instance and an optional callable that returns an
This callable must accept an interpreter and an initial execution context as input (see Include code in statecharts).
If not specified, a
PythonEvaluator will be used.
This default evaluator can parse and interpret Python code in statecharts.
Consider the following example.
from sismic.interpreter import Interpreter from sismic.model import Event interpreter = Interpreter(my_statechart)
execute_once() returns information about what happened
during the execution, including the transitions that were processed, the event that was consumed and the
sequences of entered and exited states (see Macro and micro steps).
The first call to
execute_once() puts the statechart in its initial
print('Before:', interpreter.configuration) step = interpreter.execute_once() print('After:', interpreter.configuration)
Before:  After: ['active', 'floorListener', 'movingElevator', 'doorsOpen', 'floorSelecting']
One can send events to the statechart using its
interpreter.queue(Event('click')) interpreter.execute_once() # Process the event
self and thus can be chained.
We will see later that Sismic also provides a way to express scenarios, in order to avoid repeated calls to
execute_once() consumes at most one event at a time.
In this example, the second click event is not processed.
To process all events at once, repeatedly call
it returns a
None value. For instance:
while interpreter.execute_once(): pass
from sismic.model import MacroStep steps = interpreter.execute() for step in steps: assert isinstance(step, MacroStep)
Notice that a call to
execute() first computes the list and then returns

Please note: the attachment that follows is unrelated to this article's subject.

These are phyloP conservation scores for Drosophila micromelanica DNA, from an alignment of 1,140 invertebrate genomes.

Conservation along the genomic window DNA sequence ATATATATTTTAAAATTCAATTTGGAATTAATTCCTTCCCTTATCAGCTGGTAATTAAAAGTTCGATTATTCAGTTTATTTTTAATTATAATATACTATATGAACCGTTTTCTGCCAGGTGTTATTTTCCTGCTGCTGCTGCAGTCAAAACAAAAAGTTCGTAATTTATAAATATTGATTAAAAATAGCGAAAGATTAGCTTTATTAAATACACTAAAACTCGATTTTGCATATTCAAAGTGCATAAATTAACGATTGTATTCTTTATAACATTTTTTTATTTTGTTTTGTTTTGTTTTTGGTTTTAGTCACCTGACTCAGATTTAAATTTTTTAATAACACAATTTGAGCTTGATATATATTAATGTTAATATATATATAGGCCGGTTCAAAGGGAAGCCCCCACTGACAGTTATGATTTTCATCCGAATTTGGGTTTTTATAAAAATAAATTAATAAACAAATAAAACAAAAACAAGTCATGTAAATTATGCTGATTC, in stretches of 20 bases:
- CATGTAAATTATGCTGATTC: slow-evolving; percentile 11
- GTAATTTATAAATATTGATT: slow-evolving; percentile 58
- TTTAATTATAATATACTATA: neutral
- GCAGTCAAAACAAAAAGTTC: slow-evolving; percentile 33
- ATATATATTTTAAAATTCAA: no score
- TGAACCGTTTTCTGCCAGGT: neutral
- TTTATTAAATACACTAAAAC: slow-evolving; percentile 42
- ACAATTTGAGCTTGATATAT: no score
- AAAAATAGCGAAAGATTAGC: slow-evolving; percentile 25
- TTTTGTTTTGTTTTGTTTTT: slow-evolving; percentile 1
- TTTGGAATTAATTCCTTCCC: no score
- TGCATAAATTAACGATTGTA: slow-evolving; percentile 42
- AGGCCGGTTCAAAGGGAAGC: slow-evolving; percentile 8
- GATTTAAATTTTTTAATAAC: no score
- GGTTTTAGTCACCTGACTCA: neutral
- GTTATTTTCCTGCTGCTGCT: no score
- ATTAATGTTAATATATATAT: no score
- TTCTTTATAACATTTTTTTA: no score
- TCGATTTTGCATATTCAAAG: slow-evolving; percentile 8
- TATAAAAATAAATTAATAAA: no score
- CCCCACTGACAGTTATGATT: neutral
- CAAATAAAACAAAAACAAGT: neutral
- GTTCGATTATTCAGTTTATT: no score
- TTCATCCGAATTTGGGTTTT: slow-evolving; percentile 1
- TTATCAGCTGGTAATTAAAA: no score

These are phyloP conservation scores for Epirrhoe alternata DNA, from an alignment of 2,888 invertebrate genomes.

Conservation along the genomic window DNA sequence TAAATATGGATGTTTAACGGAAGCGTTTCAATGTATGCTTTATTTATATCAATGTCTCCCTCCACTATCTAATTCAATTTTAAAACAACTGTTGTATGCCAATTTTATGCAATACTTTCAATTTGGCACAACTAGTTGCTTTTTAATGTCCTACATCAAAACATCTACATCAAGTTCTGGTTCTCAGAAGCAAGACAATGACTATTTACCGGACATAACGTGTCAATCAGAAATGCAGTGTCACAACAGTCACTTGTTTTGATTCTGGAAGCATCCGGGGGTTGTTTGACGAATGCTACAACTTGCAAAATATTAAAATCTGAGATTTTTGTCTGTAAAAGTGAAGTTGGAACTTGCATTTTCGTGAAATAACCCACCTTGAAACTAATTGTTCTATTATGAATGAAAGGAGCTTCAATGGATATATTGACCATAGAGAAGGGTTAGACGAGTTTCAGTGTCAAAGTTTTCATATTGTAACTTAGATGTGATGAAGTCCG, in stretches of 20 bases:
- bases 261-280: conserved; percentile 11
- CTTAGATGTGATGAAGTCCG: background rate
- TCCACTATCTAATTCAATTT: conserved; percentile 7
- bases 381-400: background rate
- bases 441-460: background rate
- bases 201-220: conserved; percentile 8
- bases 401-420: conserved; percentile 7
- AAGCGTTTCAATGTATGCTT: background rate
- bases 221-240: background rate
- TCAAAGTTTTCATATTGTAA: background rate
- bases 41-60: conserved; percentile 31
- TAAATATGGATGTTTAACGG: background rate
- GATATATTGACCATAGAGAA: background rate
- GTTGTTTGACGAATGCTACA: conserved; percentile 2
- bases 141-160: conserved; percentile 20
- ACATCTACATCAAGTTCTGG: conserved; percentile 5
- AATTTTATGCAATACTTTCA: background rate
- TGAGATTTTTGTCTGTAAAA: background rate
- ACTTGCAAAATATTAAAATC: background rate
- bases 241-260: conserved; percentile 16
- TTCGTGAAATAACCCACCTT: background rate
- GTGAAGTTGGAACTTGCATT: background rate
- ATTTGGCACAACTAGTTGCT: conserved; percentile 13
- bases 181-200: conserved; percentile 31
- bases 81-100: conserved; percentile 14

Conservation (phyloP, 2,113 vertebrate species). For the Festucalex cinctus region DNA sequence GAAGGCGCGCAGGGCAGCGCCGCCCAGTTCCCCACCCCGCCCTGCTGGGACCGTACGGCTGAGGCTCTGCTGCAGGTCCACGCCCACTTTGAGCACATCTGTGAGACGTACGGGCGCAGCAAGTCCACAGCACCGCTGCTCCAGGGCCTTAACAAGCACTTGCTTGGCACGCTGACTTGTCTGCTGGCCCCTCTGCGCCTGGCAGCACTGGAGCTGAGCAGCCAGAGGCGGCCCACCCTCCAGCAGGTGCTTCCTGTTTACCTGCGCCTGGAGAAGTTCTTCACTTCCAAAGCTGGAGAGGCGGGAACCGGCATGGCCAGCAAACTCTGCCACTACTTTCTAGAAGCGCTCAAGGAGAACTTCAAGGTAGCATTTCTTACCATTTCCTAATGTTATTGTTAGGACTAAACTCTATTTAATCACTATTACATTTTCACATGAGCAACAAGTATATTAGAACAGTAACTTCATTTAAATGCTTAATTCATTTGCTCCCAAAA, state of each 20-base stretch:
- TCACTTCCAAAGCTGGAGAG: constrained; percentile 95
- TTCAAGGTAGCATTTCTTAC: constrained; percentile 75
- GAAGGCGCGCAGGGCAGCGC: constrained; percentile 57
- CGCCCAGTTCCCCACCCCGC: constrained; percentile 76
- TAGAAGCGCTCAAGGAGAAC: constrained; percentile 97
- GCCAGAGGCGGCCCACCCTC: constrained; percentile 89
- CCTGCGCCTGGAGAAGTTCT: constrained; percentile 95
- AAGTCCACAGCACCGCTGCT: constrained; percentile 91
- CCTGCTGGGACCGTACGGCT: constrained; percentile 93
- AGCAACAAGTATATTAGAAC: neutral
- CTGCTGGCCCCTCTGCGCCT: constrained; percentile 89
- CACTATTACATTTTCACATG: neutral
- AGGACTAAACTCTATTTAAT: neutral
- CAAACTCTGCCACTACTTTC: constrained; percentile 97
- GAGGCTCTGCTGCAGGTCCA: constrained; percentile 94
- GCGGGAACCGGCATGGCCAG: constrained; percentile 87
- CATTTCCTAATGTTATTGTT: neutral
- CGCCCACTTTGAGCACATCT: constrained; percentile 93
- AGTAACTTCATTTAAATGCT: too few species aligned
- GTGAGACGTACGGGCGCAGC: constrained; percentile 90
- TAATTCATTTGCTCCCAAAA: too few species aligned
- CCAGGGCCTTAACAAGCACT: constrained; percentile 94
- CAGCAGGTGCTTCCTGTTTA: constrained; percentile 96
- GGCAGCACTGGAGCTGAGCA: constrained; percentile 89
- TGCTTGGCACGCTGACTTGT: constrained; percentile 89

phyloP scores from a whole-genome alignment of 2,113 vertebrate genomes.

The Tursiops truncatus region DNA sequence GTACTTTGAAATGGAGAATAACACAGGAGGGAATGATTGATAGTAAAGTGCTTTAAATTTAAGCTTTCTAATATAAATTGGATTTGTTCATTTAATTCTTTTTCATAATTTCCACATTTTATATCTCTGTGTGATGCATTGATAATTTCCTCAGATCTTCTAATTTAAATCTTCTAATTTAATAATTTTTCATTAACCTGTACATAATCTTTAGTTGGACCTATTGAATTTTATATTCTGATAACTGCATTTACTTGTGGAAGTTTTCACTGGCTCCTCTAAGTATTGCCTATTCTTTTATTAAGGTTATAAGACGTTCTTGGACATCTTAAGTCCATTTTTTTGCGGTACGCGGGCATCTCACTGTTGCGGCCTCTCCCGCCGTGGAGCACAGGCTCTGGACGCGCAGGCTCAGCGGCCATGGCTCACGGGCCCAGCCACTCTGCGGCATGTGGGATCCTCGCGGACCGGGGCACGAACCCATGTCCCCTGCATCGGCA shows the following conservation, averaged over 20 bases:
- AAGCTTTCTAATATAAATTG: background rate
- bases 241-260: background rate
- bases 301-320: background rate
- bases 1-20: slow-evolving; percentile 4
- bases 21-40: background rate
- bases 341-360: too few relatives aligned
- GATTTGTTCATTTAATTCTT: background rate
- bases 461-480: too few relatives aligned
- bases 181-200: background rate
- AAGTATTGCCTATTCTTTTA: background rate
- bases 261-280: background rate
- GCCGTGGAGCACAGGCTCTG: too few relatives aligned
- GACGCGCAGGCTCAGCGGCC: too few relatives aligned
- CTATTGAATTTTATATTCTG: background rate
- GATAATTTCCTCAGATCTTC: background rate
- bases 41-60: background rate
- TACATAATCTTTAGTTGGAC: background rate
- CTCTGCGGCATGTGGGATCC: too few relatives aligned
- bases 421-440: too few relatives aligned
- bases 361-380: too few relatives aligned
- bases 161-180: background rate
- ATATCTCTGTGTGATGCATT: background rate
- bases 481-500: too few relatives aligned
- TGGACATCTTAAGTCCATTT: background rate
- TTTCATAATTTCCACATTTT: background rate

it, meaning that all the steps are already processed when the call returns.
As a call to
execute() could lead to an infinite execution
(see for example simple/infinite.yaml),
an additional parameter
max_steps can be specified to limit the number of steps that are computed
and executed by the method.
assert len(interpreter.execute(max_steps=10)) <= 10
For convenience, a
Statechart has an
that returns the list of all possible events that can be interpreted by this statechart (other events will
be consumed and ignored).
This method also accepts a state name or a list of state names to restrict the list of returned events,
and is thus commonly used to get a list of the “interesting” events:
Macro and micro steps¶
execute()) method returns
an instance of (resp. a list of)
A macro step corresponds to the process of consuming an event, regardless of the number and the type (eventless or not)
of triggered transitions. A macro step also includes every consecutive stabilization step
(i.e., the steps that are needed to enter nested states, or to switch into the configuration of a history state).
MacroStep exposes the consumed
event if any, a (possibly
and two aggregated ordered sequences of state names,
In addition, a
MacroStep exposes a list
events that were fired by the statechart during the considered step.
The order of states in those lists determines the order in which their on entry and on exit actions were processed.
As transitions are atomically processed, this means that they could exit a state in
entered_states that is entered before some state in
exited_states is exited.
The exact order in which states are exited and entered is indirectly available through the
steps attribute that is a list of all the
that were executed. Each of them contains the states that were exited and entered during its execution, and the a list
of events that were sent during the step.
Observing the execution¶
The interpreter is fully observable during its execution. It provides many public and private attributes that can be used to see what happens. In particular:
execute()) method returns an instance of (resp. a list of)
log_trace()function can be used to log all the steps that were processed during the execution of an interpreter. This methods takes an interpreter and returns a (dynamic) list of macro steps.
- The list of active states can be retrieved using
- The context of the execution is available using
context(see Include code in statecharts).
- It is possible to bind a callable that will be called each time an event is sent by the statechart using the
bindmethod of an interpreter (see Communication between statecharts).